Sunday, March 10, 2013

Sachs Sacks Crude Krugman

Jeffrey Sachs is a big time Keynesian. He believes that there is an important role for government spending in the economy and he has overall major league central planning tendencies. That said, even he sees problems with some of the policy prescriptions of that other Keynesian, Paul Krugman. Sachs writes:
[...]crude Keynesians like Krugman believe that we don't have to worry about the rising public debt for many years to come, perhaps well into the next decade. This is remarkably shortsighted. The public debt has already soared, from around 41 percent of GDP when Obama came into office to around 76 percent of GDP today (and with no lasting benefit to show for it). If Krugman had his way, and deficits were not restrained, the debt-GDP ratio would already be above 80 percent by now and would be rising rapidly towards 90 percent and above (as shown in the recent CBO alternative scenario).

Krugman now writes: "everyone repeat with me: there is no deficit problem." He says, in effect, that since the debt-GDP ratio is now likely to be stable at around 75%, we need not worry. But his claim is thoroughly misleading. The forecast of a stable debt-GDP ratio is precisely because Washington has rejected Prof. Krugman's advice. If DC instead followed his advice, the debt-GDP ratio would indeed already be significantly higher and would be rising rapidly.
Sachs also makes a very important point about the eventual rise in interest rates:
 It's true that we've not paid heavily so far for this rising debt burden because interest rates are historically low. Yet interest rates are likely to return to normal levels later this decade, and if and when that happens, debt service would then rise steeply, increasing by around 2 percent of GDP compared with 2012. Many people seem to believe that we can worry about rising interest rates when that happens, not now, but that is unsound advice. The build-up of debt will leave the budget and the economy highly vulnerable to the rise in interest rates when it occurs. The debt will be in place, and it will be too late to do much about it then.

According to the new CBO baseline, debt servicing within a decade is now on track to be around 3.3 percent of GDP, larger as of 2023 than the total of all non-defense discretionary spending and also all defense spending in that year! This high interest servicing cost will be the result of the large build-up of debt in recent years combined with the return of interest rates to historically normal levels. As interest service costs rise, vital public investments and other programs are likely to be shed. That's when we'll suffer the most severe fiscal consequences of our debt buildup of debt. Of course neither Prof. Krugman nor his followers seem to be much interested in looking ahead a few years.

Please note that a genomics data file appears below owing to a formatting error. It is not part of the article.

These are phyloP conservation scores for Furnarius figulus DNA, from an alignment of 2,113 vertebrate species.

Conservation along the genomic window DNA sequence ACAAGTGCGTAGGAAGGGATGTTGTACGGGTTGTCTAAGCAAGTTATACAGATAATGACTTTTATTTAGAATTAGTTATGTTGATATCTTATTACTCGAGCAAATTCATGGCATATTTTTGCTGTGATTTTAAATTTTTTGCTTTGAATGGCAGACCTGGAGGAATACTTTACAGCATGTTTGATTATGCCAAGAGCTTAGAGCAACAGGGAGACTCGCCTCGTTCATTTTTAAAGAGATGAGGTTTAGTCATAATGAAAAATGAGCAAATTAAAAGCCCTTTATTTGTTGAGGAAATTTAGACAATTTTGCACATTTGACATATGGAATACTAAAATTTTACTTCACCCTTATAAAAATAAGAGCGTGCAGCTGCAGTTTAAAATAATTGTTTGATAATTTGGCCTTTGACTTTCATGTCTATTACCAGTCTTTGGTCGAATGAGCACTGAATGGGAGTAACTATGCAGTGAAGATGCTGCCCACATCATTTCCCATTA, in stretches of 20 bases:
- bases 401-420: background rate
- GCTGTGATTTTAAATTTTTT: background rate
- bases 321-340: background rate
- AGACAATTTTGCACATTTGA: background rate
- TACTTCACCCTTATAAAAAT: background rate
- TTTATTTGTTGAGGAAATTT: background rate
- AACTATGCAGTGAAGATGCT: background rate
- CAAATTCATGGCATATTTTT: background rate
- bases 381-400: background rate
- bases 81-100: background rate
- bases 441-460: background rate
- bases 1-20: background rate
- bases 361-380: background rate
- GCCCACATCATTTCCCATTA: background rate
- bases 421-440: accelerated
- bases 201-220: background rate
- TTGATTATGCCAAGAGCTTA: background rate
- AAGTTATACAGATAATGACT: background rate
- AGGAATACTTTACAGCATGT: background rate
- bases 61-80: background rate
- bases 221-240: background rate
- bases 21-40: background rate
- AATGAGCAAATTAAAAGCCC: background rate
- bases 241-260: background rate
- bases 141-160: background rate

The only quarrels I have with Sachs relative to his interest rate warning is that he implies that the rate climb won't begin until a few years into the future. I suspect the rate climb could start as soon as the second half of this year. The Federal Reserve is pumping enormous amounts of new money into the system and this is likely to result in accelerating price inflation, which will put upward pressure on rates.

Sachs also seems to think that rates will return to "normal" levels. I expect them to climb above normal. Double digit rates will not be out of the question. The Fed is trapped. If it slows money printing, the first result will be higher interest rates. If it continues printing, price inflation intensifies and rates climb for that reason. Sachs is much better at seeing the developing crisis than Krugman, but he does not seem to have any sense as to the severity of the interest rate crisis that is coming.

We are likely to have an interest rate spike at some point that will be record breaking in its severity. Krugman doesn't see it all. He is planning for a day at the beach. Sachs thinks it will be a thunderstorm. In fact, it will be a category 5 hurricane.

1 comment:

  1. Well stated. And then "down goes Frazier", er, housing recovery / new bubble.